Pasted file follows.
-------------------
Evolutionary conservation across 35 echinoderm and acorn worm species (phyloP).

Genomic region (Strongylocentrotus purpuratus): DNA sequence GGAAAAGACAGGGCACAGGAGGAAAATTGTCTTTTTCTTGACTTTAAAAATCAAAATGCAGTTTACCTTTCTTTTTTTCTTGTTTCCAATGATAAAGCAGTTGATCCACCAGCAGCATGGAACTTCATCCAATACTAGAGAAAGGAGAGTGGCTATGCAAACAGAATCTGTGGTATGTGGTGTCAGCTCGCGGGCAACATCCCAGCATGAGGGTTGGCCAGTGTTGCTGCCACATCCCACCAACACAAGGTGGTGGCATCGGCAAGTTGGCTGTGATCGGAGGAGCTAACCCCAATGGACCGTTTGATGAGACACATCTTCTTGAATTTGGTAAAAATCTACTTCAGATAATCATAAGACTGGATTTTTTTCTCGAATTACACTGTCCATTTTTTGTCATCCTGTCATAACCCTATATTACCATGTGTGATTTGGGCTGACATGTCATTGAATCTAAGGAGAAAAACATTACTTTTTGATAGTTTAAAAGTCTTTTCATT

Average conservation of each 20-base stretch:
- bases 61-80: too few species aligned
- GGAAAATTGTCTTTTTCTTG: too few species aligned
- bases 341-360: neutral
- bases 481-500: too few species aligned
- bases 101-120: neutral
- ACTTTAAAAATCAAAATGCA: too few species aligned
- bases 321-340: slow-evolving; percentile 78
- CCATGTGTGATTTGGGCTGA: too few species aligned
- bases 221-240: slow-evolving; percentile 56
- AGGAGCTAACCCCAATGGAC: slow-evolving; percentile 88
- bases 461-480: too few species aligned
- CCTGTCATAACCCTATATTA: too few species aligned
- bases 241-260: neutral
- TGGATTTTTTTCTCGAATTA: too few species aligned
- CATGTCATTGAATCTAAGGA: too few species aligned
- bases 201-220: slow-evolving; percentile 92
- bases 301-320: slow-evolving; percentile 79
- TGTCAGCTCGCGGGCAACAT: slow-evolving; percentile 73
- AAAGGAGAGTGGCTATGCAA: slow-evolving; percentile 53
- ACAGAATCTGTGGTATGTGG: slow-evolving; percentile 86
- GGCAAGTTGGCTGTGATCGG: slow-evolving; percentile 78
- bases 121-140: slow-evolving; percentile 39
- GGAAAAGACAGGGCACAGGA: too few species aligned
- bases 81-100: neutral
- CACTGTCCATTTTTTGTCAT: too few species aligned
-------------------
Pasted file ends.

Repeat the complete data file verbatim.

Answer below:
Evolutionary conservation across 35 echinoderm and acorn worm species (phyloP).

Genomic region (Strongylocentrotus purpuratus): DNA sequence GGAAAAGACAGGGCACAGGAGGAAAATTGTCTTTTTCTTGACTTTAAAAATCAAAATGCAGTTTACCTTTCTTTTTTTCTTGTTTCCAATGATAAAGCAGTTGATCCACCAGCAGCATGGAACTTCATCCAATACTAGAGAAAGGAGAGTGGCTATGCAAACAGAATCTGTGGTATGTGGTGTCAGCTCGCGGGCAACATCCCAGCATGAGGGTTGGCCAGTGTTGCTGCCACATCCCACCAACACAAGGTGGTGGCATCGGCAAGTTGGCTGTGATCGGAGGAGCTAACCCCAATGGACCGTTTGATGAGACACATCTTCTTGAATTTGGTAAAAATCTACTTCAGATAATCATAAGACTGGATTTTTTTCTCGAATTACACTGTCCATTTTTTGTCATCCTGTCATAACCCTATATTACCATGTGTGATTTGGGCTGACATGTCATTGAATCTAAGGAGAAAAACATTACTTTTTGATAGTTTAAAAGTCTTTTCATT

Average conservation of each 20-base stretch:
- bases 61-80: too few species aligned
- GGAAAATTGTCTTTTTCTTG: too few species aligned
- bases 341-360: neutral
- bases 481-500: too few species aligned
- bases 101-120: neutral
- ACTTTAAAAATCAAAATGCA: too few species aligned
- bases 321-340: slow-evolving; percentile 78
- CCATGTGTGATTTGGGCTGA: too few species aligned
- bases 221-240: slow-evolving; percentile 56
- AGGAGCTAACCCCAATGGAC: slow-evolving; percentile 88
- bases 461-480: too few species aligned
- CCTGTCATAACCCTATATTA: too few species aligned
- bases 241-260: neutral
- TGGATTTTTTTCTCGAATTA: too few species aligned
- CATGTCATTGAATCTAAGGA: too few species aligned
- bases 201-220: slow-evolving; percentile 92
- bases 301-320: slow-evolving; percentile 79
- TGTCAGCTCGCGGGCAACAT: slow-evolving; percentile 73
- AAAGGAGAGTGGCTATGCAA: slow-evolving; percentile 53
- ACAGAATCTGTGGTATGTGG: slow-evolving; percentile 86
- GGCAAGTTGGCTGTGATCGG: slow-evolving; percentile 78
- bases 121-140: slow-evolving; percentile 39
- GGAAAAGACAGGGCACAGGA: too few species aligned
- bases 81-100: neutral
- CACTGTCCATTTTTTGTCAT: too few species aligned